mTBI occurs frequently in popular sports like soccer, American football, or ice hockey, with approximately 5% of subjects sustaining at least one concussion during the course of a single season (Guskiewicz et al., 2000), suffering from high re-occurrence rates (Guskiewicz et al., 2003), and severe long-term sequelae of recurrent mTBIs including dementia and depression. Therefore, it is of major importance from both a clinical and a socio-economic viewpoint to more closely delineate early detrimental changes after recurrent mTBIs. Particularly, while the neurophysiological sequelae have been described in detail previously (De Beaumont et al., 2012). the impact of recurrent mTBIs on brain structure and function in the chronic phase in young adults are poorly understood.
Focusing on the chronic stage (>6 months after the last injury), we here investigated in a case control study design whether young-to-middle-aged adults after recurrent mTBIs showed alterations in cognitive function, cortical thickness, or gray matter microstructure, as previously described for the subacute phase after single mTBI (Ling et al., 2013). Our main hypothesis was that individuals with a history of recurrent mTBI score lower on cognitive tests and show deteriorations at a brain structural level even in younger adulthood.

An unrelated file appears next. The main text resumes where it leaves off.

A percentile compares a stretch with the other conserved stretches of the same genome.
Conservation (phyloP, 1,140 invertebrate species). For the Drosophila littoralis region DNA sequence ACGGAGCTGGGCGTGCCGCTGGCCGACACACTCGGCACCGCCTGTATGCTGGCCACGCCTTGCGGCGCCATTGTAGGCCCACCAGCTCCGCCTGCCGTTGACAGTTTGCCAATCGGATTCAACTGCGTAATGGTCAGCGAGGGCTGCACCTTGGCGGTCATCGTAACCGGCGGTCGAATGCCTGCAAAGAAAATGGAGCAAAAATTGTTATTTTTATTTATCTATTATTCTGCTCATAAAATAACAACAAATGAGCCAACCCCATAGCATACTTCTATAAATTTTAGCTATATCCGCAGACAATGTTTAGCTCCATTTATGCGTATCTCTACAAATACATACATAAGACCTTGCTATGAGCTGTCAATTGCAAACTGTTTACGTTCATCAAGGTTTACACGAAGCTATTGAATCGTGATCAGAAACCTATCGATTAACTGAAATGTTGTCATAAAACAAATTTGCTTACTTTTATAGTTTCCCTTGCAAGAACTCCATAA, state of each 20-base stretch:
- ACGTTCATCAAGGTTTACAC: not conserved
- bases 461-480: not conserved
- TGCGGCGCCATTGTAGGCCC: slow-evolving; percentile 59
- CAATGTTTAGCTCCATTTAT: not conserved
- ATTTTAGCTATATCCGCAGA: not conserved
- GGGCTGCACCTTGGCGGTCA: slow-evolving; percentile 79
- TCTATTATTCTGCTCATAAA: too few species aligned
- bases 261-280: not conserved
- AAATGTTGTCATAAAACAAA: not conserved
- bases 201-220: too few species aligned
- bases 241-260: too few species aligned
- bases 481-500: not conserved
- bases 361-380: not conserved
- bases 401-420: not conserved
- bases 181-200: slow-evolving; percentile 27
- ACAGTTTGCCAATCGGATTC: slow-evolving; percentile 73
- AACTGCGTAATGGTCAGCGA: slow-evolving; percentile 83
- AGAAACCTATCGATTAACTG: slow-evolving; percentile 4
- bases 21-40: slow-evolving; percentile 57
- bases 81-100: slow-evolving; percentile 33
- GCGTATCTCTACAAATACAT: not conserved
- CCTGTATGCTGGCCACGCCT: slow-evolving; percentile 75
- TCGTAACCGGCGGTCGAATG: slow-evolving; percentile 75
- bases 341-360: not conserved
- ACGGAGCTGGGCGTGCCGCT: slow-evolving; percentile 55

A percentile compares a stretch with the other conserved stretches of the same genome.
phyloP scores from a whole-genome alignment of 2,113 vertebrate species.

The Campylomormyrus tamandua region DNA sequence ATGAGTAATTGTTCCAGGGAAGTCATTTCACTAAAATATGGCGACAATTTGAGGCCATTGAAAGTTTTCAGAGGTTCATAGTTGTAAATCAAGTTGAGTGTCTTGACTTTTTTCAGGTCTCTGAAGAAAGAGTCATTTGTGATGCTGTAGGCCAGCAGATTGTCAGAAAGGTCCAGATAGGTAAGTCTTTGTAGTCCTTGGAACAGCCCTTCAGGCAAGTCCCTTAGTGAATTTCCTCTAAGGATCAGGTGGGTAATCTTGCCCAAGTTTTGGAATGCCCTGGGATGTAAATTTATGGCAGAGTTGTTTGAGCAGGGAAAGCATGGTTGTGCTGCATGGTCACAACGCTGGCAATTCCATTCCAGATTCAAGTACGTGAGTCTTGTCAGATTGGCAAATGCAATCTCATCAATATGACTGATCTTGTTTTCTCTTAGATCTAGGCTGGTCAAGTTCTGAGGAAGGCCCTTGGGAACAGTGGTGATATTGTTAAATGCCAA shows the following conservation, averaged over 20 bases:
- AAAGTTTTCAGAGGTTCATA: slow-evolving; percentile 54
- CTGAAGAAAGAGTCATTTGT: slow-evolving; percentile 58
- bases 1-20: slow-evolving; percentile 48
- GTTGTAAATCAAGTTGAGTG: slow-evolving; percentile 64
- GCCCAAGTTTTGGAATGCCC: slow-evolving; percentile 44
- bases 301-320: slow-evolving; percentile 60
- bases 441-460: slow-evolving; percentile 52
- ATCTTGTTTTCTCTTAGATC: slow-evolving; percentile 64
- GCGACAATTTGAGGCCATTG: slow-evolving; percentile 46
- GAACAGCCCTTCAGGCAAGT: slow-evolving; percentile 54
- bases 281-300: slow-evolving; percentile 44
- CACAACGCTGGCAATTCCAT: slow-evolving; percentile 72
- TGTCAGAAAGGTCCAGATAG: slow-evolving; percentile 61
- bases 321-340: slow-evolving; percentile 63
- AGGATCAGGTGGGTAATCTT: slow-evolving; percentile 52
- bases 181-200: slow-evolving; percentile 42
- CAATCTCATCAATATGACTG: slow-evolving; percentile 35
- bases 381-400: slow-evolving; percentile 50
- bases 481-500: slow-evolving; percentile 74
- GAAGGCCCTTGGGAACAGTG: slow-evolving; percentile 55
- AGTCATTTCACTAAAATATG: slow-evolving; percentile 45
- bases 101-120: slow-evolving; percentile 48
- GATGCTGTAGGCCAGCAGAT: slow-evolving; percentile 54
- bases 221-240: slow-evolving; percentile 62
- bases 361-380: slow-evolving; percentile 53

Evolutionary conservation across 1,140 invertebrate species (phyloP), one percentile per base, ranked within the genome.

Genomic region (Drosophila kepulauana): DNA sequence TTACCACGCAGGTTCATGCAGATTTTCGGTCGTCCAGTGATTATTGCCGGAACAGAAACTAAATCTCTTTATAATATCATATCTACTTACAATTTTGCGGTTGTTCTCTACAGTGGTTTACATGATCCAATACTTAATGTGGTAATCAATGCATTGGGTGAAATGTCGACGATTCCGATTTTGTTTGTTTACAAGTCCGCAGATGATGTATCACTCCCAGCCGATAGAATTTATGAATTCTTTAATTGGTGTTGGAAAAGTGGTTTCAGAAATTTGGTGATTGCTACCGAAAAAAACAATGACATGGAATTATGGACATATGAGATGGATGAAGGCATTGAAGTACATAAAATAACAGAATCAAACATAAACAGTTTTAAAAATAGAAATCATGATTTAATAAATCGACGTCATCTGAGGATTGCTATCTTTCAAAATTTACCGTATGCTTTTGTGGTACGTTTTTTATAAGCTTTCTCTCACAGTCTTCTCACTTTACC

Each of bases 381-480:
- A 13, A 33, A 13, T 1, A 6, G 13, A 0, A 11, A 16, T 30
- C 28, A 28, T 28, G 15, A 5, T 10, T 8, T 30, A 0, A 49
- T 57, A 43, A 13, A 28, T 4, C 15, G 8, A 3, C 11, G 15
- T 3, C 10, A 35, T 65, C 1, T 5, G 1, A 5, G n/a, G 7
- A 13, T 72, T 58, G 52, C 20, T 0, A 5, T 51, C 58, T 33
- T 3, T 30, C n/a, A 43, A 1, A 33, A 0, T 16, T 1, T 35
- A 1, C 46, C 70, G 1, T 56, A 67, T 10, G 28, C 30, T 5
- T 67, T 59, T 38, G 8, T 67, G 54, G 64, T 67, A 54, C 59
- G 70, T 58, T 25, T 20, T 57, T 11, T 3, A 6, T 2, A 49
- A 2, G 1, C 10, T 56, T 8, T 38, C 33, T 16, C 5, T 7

The Study was performed between October 2012 and July 2013. For the mTBI group, 20 subjects (mean age ± SD 25.5 ± 5.3 years, 2 women, 15.3 ± 1.9 years of education, amateur athletes) were recruited from local sport clubs in Berlin and intranet advertisements on the website of the Charité Universitätsmedizin Berlin. For diagnosis of individual mTBI we used a standardized questionnaire. Diagnosis of mTBI required reporting of either confusion for less than 24 h and/or loss of consciousness for less than 30 min following head injury (American Academy of Neurology Practice, 1997). Subjects of the mTBI group had to report sustaining at least 2 mTBIs (2.9 ± 1.5 mTBIs, range 2–7), with the last mTBI taking place at least 6 months prior to study enrolment. A group of 21 healthy subjects (mean age 25.7 ± 5.2 years, 2 women, 15.5 ± 1.9 years of education) without history of (m)TBI was recruited as a control. Healthy controls were recruited from the same local sports clubs (see above) or via intranet advertisements on the website of the Charité.
The study was approved by the local ethics committee of the Charité University Hospital in Berlin/Germany, and performed in accordance with the Declaration of Helsinki. All subjects provided written informed consent, and subsequently underwent neuropsychological testing and MRI.